Our Silver-filled wire products are 1/10 silver filled. This fraction indicates how much precious metal is bonded to the substrate. Our 1/10 wire contains 10% sterling silver by weight. The substrate in our silver-filled is a red brass alloy (CDA#220). Silver-filled, like gold-filled, consists of precious metal bonded onto a base metal substrate.

Stainless Steel

"Stainless" steel is an alloy developed in the early 1900's that contains over 10% chromium. Nickel and other metals with corrosion resistance properties are also added to the steel to create a range of alloys that are stain resistant and used in a wide range of products, including cookware, aircraft parts and jewelry components. This range of alloys has also been referred to a "Surgical Steel" and previously used as a hypoallergenic replacement for copper based components, particularly body piercings, like ear wires or posts in earrings. Concern over allergic reactions to the nickel content in some stainless steels has encouraged jewelry manufactures to substitute completely hypoallergenic titanium ear posts.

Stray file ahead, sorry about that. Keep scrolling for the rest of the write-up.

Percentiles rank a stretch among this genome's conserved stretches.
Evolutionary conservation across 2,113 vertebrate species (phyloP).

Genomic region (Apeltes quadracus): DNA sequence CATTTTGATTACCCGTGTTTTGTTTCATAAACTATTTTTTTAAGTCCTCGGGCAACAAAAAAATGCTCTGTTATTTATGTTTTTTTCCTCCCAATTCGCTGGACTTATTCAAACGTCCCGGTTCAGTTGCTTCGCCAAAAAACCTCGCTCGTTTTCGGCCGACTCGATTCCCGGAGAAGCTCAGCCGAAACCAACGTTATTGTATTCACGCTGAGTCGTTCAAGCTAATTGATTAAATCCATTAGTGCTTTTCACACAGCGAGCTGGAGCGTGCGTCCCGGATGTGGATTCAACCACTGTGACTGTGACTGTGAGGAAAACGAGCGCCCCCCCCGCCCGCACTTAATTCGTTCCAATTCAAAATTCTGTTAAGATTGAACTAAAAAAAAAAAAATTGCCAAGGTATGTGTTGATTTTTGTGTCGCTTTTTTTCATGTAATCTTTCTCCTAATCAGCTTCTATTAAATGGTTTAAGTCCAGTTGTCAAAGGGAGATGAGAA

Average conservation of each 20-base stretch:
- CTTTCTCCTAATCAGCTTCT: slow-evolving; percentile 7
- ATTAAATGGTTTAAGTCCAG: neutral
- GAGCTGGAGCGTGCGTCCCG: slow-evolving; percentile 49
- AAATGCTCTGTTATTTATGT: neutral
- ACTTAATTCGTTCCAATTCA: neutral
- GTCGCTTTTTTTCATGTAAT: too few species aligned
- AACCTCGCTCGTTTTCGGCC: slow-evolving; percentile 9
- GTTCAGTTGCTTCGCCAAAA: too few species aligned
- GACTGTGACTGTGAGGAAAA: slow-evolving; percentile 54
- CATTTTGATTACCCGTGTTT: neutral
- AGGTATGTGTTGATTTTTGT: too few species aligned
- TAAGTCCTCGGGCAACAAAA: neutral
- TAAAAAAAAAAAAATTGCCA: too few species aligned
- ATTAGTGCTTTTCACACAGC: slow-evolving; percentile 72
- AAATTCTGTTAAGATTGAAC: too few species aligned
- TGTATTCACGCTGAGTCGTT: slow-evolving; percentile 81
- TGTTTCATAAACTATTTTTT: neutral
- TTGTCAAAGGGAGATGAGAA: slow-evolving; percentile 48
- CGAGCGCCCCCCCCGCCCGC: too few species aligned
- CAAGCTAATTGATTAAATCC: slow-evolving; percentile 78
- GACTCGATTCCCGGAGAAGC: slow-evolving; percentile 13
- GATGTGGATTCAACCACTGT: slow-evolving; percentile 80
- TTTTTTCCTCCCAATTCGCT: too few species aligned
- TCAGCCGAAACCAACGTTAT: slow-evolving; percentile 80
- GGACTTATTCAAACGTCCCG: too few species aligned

Tarnish

When metals tarnish (discolor with grey, brown or black spots or streaks) a thin layer of the metal is actually combining with oxygen and other chemicals in the air or water to form oxides of the metal surface. The most common tarnishing is caused by simple contact with air. Sulfur and other natural elements are the cause. An extreme example can be seen if silver or copper jewelry is worn into a natural sulfur hot spring. Tarnish on TierraCast's plated silver parts is a result of having been plated with .999 fine silver, which forms a yellow-tan oxide. In comparison, most sterling silver forms a grey-blue oxide more commonly recognized. Protective coatings are often applied to metal parts in an attempt to inhibit this process. They can be more or less effective depending on how successfully they isolate the metal from contact with other substances, including contact with the skin. These coatings usually have a short life and are easily scratched or worn off.

Titanium

A strong light weight metal used in surgical implants and industrial uses where corrosion resistance is required. Titanium alloys are used in everything from jewelry items where its hypoallergenic properties virtually eliminate adverse reactions, to airplane parts where strength and heat resistance are crucial. Like niobium, the surface of titanium can be transformed through anodizing, which can create a range of bright colors without dyes or paints.

Troy Ounce

The customary unit of weight for precious metals and, through its division into carats, the foundation of the weight system for gemstones. 151.5 carats equal one troy ounce. One troy ounce (ozt) is equal to 31.1 grams, or roughly 10% more than an avoirdupois ounce.